Intelligent design advocates tell me what I believe

Uncommon Descent header

I consider myself a materialist, by which I mean that I believe that I believe the physical universe, that of matter, energy, and spacetime, is all that exists. I don’t, in other words, believe in magic, or in magical beings. I wasn’t always a materialist; I’ve been a Christian, and I’ve also believed some (non-religious) mystical nonsense. If you prefer to classify my beliefs as physicalist, naturalist, or some other category, I don’t mind.

I don’t believe in the supernatural. I’m not too picky about what you call it.

As best I can tell, what most intelligent design advocates call it is materialism, and that’s what is important for the purposes of this post. Because those folks have some strange ideas about what materialists believe.

For example, Barry Arrington says

Staggeringly sophisticated systems such as the blood clotting cascade are not ordinarily assembled through the accretion of random errors.

Yet every materialist believes the claim as a matter of course.

I don’t believe that. I don’t know anyone who does.

[Read more…]

A helpful translation

I’m never sure whether I should be amused or horrified to see intelligent design’s PR firm, the Discovery Institute, trying to pose as a scientific organization. Right now I’m tending decidedly towards amusement, as their inept aping of the scientific process only serves to reveal how fundamentally they misunderstand it.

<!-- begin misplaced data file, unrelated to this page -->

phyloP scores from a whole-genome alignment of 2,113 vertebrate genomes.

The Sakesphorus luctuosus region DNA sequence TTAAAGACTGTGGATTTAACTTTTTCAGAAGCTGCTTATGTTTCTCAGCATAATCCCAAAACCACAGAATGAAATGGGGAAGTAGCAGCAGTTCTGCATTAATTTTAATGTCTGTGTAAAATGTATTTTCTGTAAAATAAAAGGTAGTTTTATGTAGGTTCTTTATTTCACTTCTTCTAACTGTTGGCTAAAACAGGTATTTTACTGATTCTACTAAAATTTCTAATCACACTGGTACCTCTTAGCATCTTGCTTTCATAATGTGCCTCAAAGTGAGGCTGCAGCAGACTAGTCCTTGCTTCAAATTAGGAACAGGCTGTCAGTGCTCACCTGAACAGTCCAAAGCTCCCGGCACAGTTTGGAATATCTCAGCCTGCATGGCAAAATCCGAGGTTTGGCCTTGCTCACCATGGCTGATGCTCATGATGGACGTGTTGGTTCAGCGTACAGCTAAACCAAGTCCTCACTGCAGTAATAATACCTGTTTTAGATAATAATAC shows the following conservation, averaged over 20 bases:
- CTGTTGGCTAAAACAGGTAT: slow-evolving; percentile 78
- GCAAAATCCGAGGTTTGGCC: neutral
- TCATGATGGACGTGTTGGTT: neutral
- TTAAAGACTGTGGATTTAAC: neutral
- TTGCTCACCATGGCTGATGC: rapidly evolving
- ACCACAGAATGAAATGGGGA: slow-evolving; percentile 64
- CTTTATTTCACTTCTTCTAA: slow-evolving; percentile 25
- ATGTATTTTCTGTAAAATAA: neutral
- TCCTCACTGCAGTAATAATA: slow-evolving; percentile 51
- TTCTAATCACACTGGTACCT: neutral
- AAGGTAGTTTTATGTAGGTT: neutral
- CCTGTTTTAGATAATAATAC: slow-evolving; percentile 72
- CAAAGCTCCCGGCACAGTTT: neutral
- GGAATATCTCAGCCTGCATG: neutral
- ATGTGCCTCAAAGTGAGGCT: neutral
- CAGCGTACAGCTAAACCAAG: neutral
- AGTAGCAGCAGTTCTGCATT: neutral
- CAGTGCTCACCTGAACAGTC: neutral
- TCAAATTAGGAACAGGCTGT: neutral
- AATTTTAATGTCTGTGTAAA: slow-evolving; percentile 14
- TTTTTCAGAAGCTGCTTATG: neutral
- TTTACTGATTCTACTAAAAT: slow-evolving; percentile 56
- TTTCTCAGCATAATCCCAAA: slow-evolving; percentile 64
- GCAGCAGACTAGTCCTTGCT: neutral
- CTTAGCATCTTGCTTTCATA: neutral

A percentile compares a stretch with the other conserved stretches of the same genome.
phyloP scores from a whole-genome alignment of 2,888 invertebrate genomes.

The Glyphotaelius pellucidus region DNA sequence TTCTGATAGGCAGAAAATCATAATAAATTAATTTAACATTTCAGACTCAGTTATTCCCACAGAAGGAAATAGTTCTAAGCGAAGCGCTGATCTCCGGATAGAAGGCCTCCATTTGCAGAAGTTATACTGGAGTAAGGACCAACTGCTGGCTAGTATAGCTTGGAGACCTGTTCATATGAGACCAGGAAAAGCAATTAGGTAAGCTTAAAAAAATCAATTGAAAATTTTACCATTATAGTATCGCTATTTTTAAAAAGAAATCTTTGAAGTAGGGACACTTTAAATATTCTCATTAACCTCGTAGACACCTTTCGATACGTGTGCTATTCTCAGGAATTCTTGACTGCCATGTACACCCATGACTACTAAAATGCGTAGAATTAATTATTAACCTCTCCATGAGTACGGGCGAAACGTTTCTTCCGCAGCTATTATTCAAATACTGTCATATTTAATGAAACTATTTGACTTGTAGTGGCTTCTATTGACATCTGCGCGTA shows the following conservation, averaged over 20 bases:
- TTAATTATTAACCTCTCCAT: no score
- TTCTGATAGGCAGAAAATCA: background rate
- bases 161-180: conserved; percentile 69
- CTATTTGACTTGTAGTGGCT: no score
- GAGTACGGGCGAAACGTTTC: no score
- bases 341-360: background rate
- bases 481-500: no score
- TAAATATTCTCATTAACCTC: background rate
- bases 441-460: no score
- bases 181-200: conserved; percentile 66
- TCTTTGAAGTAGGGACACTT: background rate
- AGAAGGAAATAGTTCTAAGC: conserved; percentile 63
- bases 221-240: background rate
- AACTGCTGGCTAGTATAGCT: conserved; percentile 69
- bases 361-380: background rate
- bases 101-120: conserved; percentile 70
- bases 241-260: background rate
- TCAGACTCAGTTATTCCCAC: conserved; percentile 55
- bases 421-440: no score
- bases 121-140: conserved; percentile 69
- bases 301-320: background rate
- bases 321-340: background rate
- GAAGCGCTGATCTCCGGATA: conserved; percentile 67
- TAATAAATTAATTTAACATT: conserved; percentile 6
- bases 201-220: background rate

As always, I’m here to help.

Recent posts from members of the Discovery Institute show that their authors have learned to imitate the language of science without actually understanding it. I’m going to do my best to translate a few things. For example, when David Klinghoffer (who is, in a sense, a ghost) says,

I’m currently seeking to place an awesome manuscript by a scientist at an Ivy League university with the guts to give his reasons for rejecting Darwinism. The problem is that, as yet, nobody has the guts to publish it.

what I think he means is

our manuscript has so far failed to pass peer review.

[Read more…]

Manufacturing controversy

Darwin Devolves cover

If you read the same blogs I do, you’re no doubt aware that Nathan Lents, Joshua Swamidass, and Richard Lenski published a not-very-flattering review of Michael Behe’s new book, Darwin Devolves, in Science. As you would expect, various members of the Discovery Institute, including Dr. Behe himself, have responded to the review. I haven’t read Darwin Devolves yet, so I there’s a lot on both sides of the argument that I won’t try to evaluate.

What I am going to talk about is the attempts, mostly by David Klinghoffer, to imply that there is something underhanded about the review itself. Klinghoffer takes issue not just with the content of the review, but with its authorship and timing:

Three? Why Not One?

Why was it [the Lents et al. review] written and published in this way? It’s odd to review a book that hasn’t been publicly released yet.

[Read more…]

Stephen Meyer’s definition of intelligent design is unfair, according to Barry Arrington

A while back, Barry Arrington challenged critics of intelligent design to define intelligent design, claiming that